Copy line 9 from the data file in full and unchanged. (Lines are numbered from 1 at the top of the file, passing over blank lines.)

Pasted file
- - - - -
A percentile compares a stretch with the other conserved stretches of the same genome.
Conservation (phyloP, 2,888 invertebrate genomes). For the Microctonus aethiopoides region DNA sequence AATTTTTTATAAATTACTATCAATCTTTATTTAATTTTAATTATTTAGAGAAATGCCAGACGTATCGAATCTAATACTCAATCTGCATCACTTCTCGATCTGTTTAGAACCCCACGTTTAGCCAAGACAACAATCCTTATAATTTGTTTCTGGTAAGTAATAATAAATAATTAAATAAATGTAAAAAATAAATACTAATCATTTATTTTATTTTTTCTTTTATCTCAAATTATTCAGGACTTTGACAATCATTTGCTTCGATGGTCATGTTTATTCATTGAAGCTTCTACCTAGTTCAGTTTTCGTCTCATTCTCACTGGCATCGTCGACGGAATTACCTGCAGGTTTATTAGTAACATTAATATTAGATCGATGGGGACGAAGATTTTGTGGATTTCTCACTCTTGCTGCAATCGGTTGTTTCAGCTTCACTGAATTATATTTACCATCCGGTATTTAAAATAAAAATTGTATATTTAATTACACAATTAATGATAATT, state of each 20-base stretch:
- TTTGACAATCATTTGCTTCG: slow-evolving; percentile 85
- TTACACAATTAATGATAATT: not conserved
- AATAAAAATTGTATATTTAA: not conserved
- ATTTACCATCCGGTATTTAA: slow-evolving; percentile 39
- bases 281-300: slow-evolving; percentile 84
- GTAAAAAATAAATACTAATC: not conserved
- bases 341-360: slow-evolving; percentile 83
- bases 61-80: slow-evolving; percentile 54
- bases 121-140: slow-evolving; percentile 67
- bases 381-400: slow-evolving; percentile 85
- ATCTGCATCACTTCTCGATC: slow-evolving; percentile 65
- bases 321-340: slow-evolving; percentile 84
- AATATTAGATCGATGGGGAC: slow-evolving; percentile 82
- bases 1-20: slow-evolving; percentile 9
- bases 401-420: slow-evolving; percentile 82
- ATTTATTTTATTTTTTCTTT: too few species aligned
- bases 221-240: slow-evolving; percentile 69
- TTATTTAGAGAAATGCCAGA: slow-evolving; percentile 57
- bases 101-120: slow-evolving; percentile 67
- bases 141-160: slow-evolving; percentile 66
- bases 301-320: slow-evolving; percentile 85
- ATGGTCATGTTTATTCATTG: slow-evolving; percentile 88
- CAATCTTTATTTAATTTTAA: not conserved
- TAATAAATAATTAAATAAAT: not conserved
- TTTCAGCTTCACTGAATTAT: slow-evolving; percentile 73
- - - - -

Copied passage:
- bases 341-360: slow-evolving; percentile 83